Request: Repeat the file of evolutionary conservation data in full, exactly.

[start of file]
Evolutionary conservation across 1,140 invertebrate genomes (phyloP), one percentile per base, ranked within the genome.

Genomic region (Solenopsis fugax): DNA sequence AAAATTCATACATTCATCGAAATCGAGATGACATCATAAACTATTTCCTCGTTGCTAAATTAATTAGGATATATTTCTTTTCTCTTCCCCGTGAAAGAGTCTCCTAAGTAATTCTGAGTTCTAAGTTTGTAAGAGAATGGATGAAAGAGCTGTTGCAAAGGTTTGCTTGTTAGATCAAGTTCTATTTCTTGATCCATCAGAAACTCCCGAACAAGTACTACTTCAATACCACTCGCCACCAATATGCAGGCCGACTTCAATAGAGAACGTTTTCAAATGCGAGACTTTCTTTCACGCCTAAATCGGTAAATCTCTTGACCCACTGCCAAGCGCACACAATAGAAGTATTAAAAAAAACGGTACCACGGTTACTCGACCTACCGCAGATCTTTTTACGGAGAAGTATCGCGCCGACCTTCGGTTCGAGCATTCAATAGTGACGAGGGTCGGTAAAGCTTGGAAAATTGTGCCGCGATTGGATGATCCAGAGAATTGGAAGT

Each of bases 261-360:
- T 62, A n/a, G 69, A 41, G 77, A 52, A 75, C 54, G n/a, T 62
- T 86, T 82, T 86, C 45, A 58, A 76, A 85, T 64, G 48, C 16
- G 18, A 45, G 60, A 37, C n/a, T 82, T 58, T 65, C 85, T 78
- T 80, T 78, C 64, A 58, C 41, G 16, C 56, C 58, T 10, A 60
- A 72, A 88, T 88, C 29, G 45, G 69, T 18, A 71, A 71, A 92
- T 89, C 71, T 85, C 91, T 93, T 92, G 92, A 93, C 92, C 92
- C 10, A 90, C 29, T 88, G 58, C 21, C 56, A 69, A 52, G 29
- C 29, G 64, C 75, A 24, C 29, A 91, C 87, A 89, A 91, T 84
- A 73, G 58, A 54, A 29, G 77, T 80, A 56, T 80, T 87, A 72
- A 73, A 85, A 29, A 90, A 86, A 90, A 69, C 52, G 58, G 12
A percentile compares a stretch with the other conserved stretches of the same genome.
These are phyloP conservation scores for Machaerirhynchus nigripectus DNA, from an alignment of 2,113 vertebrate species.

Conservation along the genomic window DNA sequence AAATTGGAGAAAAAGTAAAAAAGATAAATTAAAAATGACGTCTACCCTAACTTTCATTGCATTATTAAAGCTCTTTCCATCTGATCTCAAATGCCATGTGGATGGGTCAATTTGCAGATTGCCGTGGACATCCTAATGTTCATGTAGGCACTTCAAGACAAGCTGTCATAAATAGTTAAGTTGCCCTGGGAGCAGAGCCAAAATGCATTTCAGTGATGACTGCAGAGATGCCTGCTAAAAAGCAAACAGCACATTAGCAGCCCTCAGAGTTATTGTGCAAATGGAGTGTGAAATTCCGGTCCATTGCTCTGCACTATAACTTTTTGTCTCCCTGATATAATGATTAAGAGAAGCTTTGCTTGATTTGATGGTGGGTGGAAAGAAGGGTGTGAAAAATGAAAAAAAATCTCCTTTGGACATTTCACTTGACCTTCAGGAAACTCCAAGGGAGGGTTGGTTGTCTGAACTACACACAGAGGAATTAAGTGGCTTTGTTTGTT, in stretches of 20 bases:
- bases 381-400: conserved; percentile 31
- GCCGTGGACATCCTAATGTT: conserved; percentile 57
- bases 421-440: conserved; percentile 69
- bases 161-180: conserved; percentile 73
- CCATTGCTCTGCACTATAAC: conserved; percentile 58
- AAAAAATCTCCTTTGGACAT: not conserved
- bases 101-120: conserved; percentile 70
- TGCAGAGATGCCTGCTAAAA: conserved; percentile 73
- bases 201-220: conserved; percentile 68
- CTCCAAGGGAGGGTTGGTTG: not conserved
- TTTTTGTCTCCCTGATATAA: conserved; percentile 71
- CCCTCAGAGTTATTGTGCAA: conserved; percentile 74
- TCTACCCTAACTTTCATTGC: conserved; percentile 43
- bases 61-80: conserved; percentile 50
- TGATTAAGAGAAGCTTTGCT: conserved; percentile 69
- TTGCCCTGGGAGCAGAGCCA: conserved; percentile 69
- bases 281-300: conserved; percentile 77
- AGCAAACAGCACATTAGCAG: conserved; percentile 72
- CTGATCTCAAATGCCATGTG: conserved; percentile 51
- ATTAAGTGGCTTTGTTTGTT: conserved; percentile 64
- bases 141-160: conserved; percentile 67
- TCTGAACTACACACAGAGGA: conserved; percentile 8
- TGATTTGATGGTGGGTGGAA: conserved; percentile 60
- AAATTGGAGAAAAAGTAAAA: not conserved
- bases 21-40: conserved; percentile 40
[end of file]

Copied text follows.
Evolutionary conservation across 1,140 invertebrate genomes (phyloP), one percentile per base, ranked within the genome.

Genomic region (Solenopsis fugax): DNA sequence AAAATTCATACATTCATCGAAATCGAGATGACATCATAAACTATTTCCTCGTTGCTAAATTAATTAGGATATATTTCTTTTCTCTTCCCCGTGAAAGAGTCTCCTAAGTAATTCTGAGTTCTAAGTTTGTAAGAGAATGGATGAAAGAGCTGTTGCAAAGGTTTGCTTGTTAGATCAAGTTCTATTTCTTGATCCATCAGAAACTCCCGAACAAGTACTACTTCAATACCACTCGCCACCAATATGCAGGCCGACTTCAATAGAGAACGTTTTCAAATGCGAGACTTTCTTTCACGCCTAAATCGGTAAATCTCTTGACCCACTGCCAAGCGCACACAATAGAAGTATTAAAAAAAACGGTACCACGGTTACTCGACCTACCGCAGATCTTTTTACGGAGAAGTATCGCGCCGACCTTCGGTTCGAGCATTCAATAGTGACGAGGGTCGGTAAAGCTTGGAAAATTGTGCCGCGATTGGATGATCCAGAGAATTGGAAGT

Each of bases 261-360:
- T 62, A n/a, G 69, A 41, G 77, A 52, A 75, C 54, G n/a, T 62
- T 86, T 82, T 86, C 45, A 58, A 76, A 85, T 64, G 48, C 16
- G 18, A 45, G 60, A 37, C n/a, T 82, T 58, T 65, C 85, T 78
- T 80, T 78, C 64, A 58, C 41, G 16, C 56, C 58, T 10, A 60
- A 72, A 88, T 88, C 29, G 45, G 69, T 18, A 71, A 71, A 92
- T 89, C 71, T 85, C 91, T 93, T 92, G 92, A 93, C 92, C 92
- C 10, A 90, C 29, T 88, G 58, C 21, C 56, A 69, A 52, G 29
- C 29, G 64, C 75, A 24, C 29, A 91, C 87, A 89, A 91, T 84
- A 73, G 58, A 54, A 29, G 77, T 80, A 56, T 80, T 87, A 72
- A 73, A 85, A 29, A 90, A 86, A 90, A 69, C 52, G 58, G 12
A percentile compares a stretch with the other conserved stretches of the same genome.
These are phyloP conservation scores for Machaerirhynchus nigripectus DNA, from an alignment of 2,113 vertebrate species.

Conservation along the genomic window DNA sequence AAATTGGAGAAAAAGTAAAAAAGATAAATTAAAAATGACGTCTACCCTAACTTTCATTGCATTATTAAAGCTCTTTCCATCTGATCTCAAATGCCATGTGGATGGGTCAATTTGCAGATTGCCGTGGACATCCTAATGTTCATGTAGGCACTTCAAGACAAGCTGTCATAAATAGTTAAGTTGCCCTGGGAGCAGAGCCAAAATGCATTTCAGTGATGACTGCAGAGATGCCTGCTAAAAAGCAAACAGCACATTAGCAGCCCTCAGAGTTATTGTGCAAATGGAGTGTGAAATTCCGGTCCATTGCTCTGCACTATAACTTTTTGTCTCCCTGATATAATGATTAAGAGAAGCTTTGCTTGATTTGATGGTGGGTGGAAAGAAGGGTGTGAAAAATGAAAAAAAATCTCCTTTGGACATTTCACTTGACCTTCAGGAAACTCCAAGGGAGGGTTGGTTGTCTGAACTACACACAGAGGAATTAAGTGGCTTTGTTTGTT, in stretches of 20 bases:
- bases 381-400: conserved; percentile 31
- GCCGTGGACATCCTAATGTT: conserved; percentile 57
- bases 421-440: conserved; percentile 69
- bases 161-180: conserved; percentile 73
- CCATTGCTCTGCACTATAAC: conserved; percentile 58
- AAAAAATCTCCTTTGGACAT: not conserved
- bases 101-120: conserved; percentile 70
- TGCAGAGATGCCTGCTAAAA: conserved; percentile 73
- bases 201-220: conserved; percentile 68
- CTCCAAGGGAGGGTTGGTTG: not conserved
- TTTTTGTCTCCCTGATATAA: conserved; percentile 71
- CCCTCAGAGTTATTGTGCAA: conserved; percentile 74
- TCTACCCTAACTTTCATTGC: conserved; percentile 43
- bases 61-80: conserved; percentile 50
- TGATTAAGAGAAGCTTTGCT: conserved; percentile 69
- TTGCCCTGGGAGCAGAGCCA: conserved; percentile 69
- bases 281-300: conserved; percentile 77
- AGCAAACAGCACATTAGCAG: conserved; percentile 72
- CTGATCTCAAATGCCATGTG: conserved; percentile 51
- ATTAAGTGGCTTTGTTTGTT: conserved; percentile 64
- bases 141-160: conserved; percentile 67
- TCTGAACTACACACAGAGGA: conserved; percentile 8
- TGATTTGATGGTGGGTGGAA: conserved; percentile 60
- AAATTGGAGAAAAAGTAAAA: not conserved
- bases 21-40: conserved; percentile 40